North­eastern Uni­ver­sity will honor grad­u­ates as well as an accom­plished group of influ­en­tial leaders and scholars receiving hon­orary degrees on Friday in the 112th com­mence­ment exercises.

The cel­e­bra­tion will be streamed live. In prepa­ra­tion for the big day, news@Northeastern has launched a spe­cial news page with full cov­erage of this year’s com­mence­ment exer­cises and the Class of 2014. Follow @Northeastern on Twitter for play-​​by-​​play from com­mence­ment and use the offi­cial North­eastern com­mence­ment hashtag, #NU2014.

The morning cer­e­mony for under­grad­uate stu­dents begins at 10:30 a.m. at TD Garden in Boston. Pres­i­dent Joseph E. Aoun will lead the uni­ver­sity in cel­e­brating an accom­plished group of some 3,500 grad­u­ating seniors.

Janet Napoli­tano, the former U.S. Sec­re­tary of Home­land Secu­rity who is now pres­i­dent of the Uni­ver­sity of Cal­i­fornia, will deliver the under­grad­uate com­mence­ment address. North­eastern will present hon­orary degrees to Napoli­tano; LL COOL J, an award-​​winning enter­tain­ment icon who cur­rently stars in the CBS prime-​​time drama series NCIS: Los Angeles; and former NFL player Wade Davis II, who is cur­rently the exec­u­tive director of the You Can Play Project, an orga­ni­za­tion ded­i­cated to ending dis­crim­i­na­tion, sexism, and homo­phobia in sports.

Emily Izzo, SSH’14, an inter­na­tional affairs and cul­tural anthro­pology com­bined major, will deliver the stu­dent com­mence­ment address.

The cer­e­mony for grad­uate stu­dents begins at 3:30 p.m. at Northeastern’s Matthews Arena. Pres­i­dent Aoun will pre­side over the cer­e­mony, and Victor J. Dzau, the pres­i­dent and CEO of Duke Uni­ver­sity Health System and incoming pres­i­dent of the Insti­tute of Med­i­cine, will deliver the grad­uate com­mence­ment address. North­eastern will present hon­orary degrees to Dzau and Donald G. Comb, founder and chairman of the board of New Eng­land Bio­labs and founder of the Ocean Genome Legacy.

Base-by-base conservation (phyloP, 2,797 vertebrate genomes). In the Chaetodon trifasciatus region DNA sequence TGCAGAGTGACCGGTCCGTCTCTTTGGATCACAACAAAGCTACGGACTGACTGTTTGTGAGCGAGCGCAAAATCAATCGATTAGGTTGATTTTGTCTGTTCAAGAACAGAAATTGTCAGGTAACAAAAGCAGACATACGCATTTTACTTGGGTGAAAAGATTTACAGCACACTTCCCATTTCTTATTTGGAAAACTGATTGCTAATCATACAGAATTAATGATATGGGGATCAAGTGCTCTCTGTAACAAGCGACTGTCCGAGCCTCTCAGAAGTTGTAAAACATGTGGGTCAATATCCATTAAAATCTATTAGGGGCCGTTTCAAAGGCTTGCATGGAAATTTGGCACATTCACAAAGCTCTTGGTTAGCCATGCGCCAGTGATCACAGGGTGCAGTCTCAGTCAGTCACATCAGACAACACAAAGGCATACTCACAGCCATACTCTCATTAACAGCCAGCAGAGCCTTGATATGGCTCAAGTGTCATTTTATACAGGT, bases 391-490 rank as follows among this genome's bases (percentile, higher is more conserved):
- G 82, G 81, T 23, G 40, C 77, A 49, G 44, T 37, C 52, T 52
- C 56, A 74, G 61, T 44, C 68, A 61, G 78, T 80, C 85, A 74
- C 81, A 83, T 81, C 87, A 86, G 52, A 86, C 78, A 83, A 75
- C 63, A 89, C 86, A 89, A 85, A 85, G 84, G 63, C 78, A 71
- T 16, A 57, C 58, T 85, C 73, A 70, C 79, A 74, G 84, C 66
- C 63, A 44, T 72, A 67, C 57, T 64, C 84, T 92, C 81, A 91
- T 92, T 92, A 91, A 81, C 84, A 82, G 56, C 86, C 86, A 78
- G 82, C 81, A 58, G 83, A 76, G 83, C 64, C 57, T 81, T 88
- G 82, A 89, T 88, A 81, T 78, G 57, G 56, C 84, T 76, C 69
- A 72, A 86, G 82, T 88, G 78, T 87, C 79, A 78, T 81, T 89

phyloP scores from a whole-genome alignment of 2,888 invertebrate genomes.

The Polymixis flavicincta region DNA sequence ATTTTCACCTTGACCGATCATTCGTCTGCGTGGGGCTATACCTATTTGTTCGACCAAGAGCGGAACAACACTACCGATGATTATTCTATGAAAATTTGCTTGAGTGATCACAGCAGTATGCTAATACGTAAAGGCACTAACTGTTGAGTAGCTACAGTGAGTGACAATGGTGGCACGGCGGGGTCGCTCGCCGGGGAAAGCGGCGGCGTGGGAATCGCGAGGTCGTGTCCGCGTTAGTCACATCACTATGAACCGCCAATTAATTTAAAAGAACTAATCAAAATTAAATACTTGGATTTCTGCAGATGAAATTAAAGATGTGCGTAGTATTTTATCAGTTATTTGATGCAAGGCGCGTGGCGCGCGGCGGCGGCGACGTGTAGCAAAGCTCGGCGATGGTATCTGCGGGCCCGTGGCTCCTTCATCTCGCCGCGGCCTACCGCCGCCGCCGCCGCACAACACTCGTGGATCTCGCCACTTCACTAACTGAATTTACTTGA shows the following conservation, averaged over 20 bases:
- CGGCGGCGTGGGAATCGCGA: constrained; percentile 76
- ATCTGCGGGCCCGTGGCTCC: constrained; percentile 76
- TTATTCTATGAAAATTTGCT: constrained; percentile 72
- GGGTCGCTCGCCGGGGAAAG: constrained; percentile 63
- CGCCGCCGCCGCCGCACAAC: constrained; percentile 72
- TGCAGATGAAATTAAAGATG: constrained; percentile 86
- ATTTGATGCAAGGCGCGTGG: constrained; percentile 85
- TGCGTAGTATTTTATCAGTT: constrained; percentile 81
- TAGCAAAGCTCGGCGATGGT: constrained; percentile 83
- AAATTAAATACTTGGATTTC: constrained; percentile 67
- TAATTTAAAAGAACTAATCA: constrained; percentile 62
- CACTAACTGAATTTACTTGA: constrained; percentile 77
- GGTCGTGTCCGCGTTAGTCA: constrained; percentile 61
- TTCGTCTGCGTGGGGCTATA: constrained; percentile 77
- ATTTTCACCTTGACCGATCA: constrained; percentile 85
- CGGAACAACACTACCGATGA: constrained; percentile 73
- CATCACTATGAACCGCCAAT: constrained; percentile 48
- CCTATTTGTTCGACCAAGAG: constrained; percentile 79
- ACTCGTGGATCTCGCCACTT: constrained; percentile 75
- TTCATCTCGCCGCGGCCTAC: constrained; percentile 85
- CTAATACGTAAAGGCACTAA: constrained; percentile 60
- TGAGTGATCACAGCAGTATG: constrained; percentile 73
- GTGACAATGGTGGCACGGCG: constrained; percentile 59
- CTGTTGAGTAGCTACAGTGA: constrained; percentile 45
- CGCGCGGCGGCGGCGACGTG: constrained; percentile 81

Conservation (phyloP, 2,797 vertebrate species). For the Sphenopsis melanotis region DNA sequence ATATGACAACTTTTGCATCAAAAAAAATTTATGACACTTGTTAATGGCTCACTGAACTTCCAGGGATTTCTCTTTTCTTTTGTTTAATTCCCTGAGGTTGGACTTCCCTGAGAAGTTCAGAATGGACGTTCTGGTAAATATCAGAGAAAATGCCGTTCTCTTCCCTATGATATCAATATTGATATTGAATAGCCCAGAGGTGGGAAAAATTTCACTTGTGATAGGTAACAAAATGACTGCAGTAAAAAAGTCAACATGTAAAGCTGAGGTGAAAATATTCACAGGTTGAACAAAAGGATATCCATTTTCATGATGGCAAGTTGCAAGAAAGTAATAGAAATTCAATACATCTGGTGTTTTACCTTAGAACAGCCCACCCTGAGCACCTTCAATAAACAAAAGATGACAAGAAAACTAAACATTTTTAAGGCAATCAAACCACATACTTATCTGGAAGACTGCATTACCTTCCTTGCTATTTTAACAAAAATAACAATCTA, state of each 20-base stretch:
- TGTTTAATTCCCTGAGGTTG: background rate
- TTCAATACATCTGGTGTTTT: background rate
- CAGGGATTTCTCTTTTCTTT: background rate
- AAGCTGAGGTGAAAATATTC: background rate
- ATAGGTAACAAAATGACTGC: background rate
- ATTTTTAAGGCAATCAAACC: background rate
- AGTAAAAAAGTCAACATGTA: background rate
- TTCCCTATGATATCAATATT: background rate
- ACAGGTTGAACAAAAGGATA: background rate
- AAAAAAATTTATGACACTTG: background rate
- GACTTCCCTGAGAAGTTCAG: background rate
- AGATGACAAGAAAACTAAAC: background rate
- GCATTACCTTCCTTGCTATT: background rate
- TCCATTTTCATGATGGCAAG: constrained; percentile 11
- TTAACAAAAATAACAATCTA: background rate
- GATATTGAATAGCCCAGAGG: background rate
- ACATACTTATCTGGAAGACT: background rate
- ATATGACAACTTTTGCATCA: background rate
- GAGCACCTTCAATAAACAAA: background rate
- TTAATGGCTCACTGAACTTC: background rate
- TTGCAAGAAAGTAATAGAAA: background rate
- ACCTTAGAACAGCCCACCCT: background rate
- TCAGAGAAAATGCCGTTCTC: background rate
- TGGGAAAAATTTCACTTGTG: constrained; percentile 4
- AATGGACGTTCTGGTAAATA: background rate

Com­mence­ment activ­i­ties began on Thursday after­noon in the Cabot Phys­ical Edu­ca­tion Center, where Northeastern’s third-​​annual hooding cer­e­mony for grad­u­ates receiving their doctor of phi­los­ophy degrees took place.

In wel­coming remarks, Stephen W. Director, provost and senior vice pres­i­dent for aca­d­emic affairs, noted that on Friday North­eastern will present diplomas to 186 stu­dents who’ve earned their doctor of philosophy—the most number in one year in the university’s history.

Thursday’s hooding cer­e­mony, Director said, “marks the com­ple­tion of a pro­found intel­lec­tual journey that advisers and grad­u­ates travel together” and cul­mi­nates with grad­u­a­tion on Friday, when grad­u­ates join their advisers as col­leagues. Grad­u­ates and advisers, he noted, have formed strong bonds that will con­tinue to be strength­ened over their lifetime.

Graduates receiving their doctor in philosophy degrees were honored Thursday at a hooding ceremony in the Cabot Center. Photo by Mariah Tauger.

Grad­u­ates receiving their doctor in phi­los­ophy degrees were hon­ored Thursday at a hooding cer­e­mony in the Cabot Center. Photo by Mariah Tauger.

The doc­toral hood, he said, is a symbol of the recip­i­ents’ enduring com­mit­ment to their dis­ci­plines’ highest stan­dards. “It is the mark of a tremen­dous per­sonal achieve­ment, and also the devo­tion to the highest level of schol­ar­ship, teaching and men­toring in their fields, and it’s a cause for cel­e­bra­tion,” he said.

Director intro­duced the keynote speaker Rupal Patel, an asso­ciate pro­fessor with joint appoint­ments in the Bouvé Col­lege of Health Sci­ences and the Col­lege of Com­puter and Infor­ma­tion Sci­ence. She is an inter­na­tion­ally rec­og­nized scholar and an expert in motor speech dis­or­ders, par­tic­u­larly in chil­dren. She recently launched VocaliD, an attempt to crowd-​​source the cre­ation of per­son­al­ized syn­thetic voices for indi­vid­uals with severe speech impairments.

In her keynote, Patel lauded the grad­u­ates for their hard work and ded­i­ca­tion to earning their doctorates.

Just as an ath­lete trains for years to com­pete in the Olympics, you have trained, you were coached, and you may have over­come obsta­cles,” Patel said, “but today you have earned this degree and all of its rights and responsibilities.”

The grad­u­ates, Patel noted, will achieve great things—from dis­cov­ering new phar­ma­ceu­ti­cals to battle cancer and cre­ating behav­ioral treat­ments for dementia to designing inno­v­a­tive ways to combat cyber­crime and devel­oping new poli­cies to address global cli­mate change.

The pos­si­bil­i­ties are end­less,” she said. “Your job is to create new knowl­edge, share it with others, and change the world.” To achieve these lofty aspi­ra­tions, she urged grad­u­ates to define their own mile­stones and chart their own paths in the world.

Keynote speaker Rupal Patel, associate professor and an internationally recognized scholar and an expert in motor speech disorders, addresses the graduates. Photo by Mariah Tauger.

Keynote speaker Rupal Patel, asso­ciate pro­fessor and an inter­na­tion­ally rec­og­nized scholar and an expert in motor speech dis­or­ders, addresses the grad­u­ates. Photo by Mariah Tauger.